New Orleans has a history of colorful DAs. Jim Garrison launched his own investigation into the assassination of President Kennedy and put prominent local businessman Clay Shaw on trial for conspiring to kill JFK. He was indicted by the feds on corruption charges, but a jury acquitted him after he fired his lawyer and defended himself.
Connick grandstanded by attacking judges who ruled against him in court, claiming they were soft on crime. He was very active in local elections, particularly those for mayor and Criminal Court judges. In his later years, he sang in jazz clubs after hours -- after blaming everyone else from cops to witnesses for the resurgent crime rate. The feds indicted him on corruption charges, too, and he likewise was acquitted.
By comparison, Eddie Jordan comes off as a well-dressed Caspar Milquetoast in his homburg hat and natty suits.
It's too early to say how Jordan will distinguish himself, but let's just say New Orleanians don't mind a little showmanship from their political leaders. There's one catch: the DA has to be tough on crime and at least give the appearance of leading -- and winning -- the fight. Jordan knows that.
In the aftermath of Jordan's summary dismissal of more than 60 of Connick's employees, the new DA answered critics by blithely noting he had the right to hire and fire his staff at will.
In the strict legal sense, Jordan is right. But he came off as high-handed in that skirmish. So much so that Connick wrote a letter to the editor, published in The Times-Picayune, blasting Jordan for the manner in which he treated veteran employees. Jordan answered that Connick is no longer the DA, so his opinions "have little relevance for New Orleans' future." No doubt this little war will fester for a while.
Elsewhere at Criminal Court, even defense attorneys are whispering that the new regime doesn't have its act together. The most glaring example of that was Jordan's announcement the week before his inauguration that Gaynell Williams would be his first assistant -- only to crawfish a few days later when he learned that she doesn't live in New Orleans as required by law. He sheepishly clarified his announcement by claiming she would be his "executive assistant."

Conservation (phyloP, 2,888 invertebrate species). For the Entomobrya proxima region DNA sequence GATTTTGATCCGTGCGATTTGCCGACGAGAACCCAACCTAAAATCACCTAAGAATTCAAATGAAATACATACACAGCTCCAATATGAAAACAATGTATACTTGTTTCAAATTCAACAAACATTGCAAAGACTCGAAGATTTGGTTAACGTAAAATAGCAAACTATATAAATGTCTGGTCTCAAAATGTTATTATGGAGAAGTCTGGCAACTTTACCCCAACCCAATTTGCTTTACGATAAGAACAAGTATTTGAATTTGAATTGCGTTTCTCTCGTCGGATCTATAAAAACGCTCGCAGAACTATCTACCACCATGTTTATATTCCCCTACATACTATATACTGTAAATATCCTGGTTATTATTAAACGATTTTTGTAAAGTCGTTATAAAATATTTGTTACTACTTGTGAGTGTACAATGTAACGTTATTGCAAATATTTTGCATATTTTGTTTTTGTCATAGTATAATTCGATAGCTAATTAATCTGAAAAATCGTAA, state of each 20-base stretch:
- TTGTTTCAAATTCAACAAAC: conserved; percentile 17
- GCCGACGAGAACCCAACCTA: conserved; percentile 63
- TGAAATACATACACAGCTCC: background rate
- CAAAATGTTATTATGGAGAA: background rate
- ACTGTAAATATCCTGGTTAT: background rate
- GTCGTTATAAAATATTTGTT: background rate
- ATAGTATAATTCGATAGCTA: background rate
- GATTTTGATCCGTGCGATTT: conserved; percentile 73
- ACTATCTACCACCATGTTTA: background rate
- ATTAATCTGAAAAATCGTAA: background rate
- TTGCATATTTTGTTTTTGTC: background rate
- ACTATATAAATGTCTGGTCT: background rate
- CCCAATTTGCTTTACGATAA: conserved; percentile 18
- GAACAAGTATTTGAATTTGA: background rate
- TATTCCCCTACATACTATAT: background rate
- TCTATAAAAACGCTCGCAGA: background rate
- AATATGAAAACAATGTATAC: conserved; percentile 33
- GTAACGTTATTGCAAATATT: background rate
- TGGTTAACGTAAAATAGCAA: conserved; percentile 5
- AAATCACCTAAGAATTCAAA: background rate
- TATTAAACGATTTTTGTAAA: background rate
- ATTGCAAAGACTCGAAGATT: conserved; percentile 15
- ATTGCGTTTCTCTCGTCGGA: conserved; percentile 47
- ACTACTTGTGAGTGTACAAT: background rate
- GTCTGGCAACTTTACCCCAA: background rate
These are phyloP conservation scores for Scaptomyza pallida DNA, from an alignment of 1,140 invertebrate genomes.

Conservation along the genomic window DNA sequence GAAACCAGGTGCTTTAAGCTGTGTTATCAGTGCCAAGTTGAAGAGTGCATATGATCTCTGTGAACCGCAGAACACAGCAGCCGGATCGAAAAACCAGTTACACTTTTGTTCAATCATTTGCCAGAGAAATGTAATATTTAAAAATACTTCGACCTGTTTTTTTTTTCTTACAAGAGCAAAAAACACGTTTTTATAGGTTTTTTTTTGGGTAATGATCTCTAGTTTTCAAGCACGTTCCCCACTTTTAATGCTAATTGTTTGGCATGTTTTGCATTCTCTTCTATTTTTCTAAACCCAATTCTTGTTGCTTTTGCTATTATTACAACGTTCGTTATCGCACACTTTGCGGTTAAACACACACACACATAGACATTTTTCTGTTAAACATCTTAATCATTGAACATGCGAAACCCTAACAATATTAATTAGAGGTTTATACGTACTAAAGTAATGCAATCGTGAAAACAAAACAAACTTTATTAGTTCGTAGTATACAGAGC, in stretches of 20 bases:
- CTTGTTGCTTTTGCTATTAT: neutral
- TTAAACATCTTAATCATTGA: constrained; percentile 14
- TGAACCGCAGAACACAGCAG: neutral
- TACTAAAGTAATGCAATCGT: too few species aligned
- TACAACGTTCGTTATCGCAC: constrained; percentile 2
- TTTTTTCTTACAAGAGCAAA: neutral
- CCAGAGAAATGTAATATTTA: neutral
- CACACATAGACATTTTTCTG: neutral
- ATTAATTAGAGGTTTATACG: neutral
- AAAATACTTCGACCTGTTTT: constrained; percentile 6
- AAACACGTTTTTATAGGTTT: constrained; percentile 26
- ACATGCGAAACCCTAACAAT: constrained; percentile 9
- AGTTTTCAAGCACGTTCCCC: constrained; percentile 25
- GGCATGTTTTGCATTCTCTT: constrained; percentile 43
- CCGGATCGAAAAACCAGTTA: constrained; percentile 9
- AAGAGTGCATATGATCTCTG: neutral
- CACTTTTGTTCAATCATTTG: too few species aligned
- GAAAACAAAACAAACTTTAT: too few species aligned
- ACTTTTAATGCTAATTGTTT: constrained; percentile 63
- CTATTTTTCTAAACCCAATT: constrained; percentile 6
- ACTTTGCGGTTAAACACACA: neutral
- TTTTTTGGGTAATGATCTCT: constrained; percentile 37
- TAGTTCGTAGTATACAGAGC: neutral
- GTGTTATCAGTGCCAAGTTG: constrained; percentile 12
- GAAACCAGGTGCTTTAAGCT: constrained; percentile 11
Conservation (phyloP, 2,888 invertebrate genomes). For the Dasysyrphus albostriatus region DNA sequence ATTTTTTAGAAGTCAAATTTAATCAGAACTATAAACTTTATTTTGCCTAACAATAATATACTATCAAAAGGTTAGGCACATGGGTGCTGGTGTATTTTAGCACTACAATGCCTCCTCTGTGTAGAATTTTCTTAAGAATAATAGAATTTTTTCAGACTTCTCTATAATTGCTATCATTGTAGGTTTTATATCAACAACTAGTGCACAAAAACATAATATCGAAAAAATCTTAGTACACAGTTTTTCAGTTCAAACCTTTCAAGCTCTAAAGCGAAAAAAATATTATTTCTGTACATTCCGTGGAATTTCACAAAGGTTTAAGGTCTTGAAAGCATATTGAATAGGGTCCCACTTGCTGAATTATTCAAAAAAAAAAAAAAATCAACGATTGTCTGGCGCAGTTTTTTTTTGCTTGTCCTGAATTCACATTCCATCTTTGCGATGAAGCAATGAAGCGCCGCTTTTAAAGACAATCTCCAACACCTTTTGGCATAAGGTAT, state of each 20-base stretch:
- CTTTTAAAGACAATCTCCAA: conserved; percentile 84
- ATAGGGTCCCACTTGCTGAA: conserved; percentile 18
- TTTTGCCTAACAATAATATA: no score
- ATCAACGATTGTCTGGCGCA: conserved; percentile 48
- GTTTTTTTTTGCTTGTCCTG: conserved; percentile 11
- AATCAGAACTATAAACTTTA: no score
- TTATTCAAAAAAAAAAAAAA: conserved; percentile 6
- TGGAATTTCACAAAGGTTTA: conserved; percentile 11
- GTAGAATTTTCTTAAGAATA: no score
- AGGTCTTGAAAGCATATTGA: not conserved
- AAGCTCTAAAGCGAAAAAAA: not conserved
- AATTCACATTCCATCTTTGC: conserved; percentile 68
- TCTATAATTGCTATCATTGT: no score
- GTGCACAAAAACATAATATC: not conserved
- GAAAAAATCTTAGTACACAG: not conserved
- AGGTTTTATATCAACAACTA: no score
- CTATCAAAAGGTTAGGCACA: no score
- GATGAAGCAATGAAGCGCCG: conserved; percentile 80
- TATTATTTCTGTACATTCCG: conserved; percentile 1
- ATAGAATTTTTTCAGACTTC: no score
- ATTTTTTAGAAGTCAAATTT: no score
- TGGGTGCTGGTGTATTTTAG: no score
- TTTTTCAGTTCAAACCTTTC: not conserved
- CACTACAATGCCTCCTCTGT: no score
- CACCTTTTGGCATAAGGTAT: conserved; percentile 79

I'm not sure how Jordan was able to say that with a straight face, but I'm willing to cut him some slack -- up to a point. On one hand, he won the election by claiming his experience as U.S. Attorney would enable him to hit the ground running and make big changes. On the other hand, anybody who takes over an office that has been run one way for almost 29 years is likely to find a lot of resistance to any changes.
Suffice it to say Jordan has kept half his promise: he is making big changes, but he has hardly hit the ground running. Let's just say he has hit the ground.
But don't sell this guy short. He knows he has to help reduce crime, and he's focused on that. He already is working better with NOPD, and he no doubt will improve his office's relations with the feds. Those are major changes in the right direction.
Jordan's personnel actions and political rhetoric no doubt are intended to send a message that he's the new top dog at Tulane and Broad. Politically, that's a crucial step for him -- one that any new DA would have to make. Taking a cue from his predecessor, he says the moves will help him make the streets safer.
The jury's out on that one, and ultimately that's the only verdict that counts for Eddie Jordan.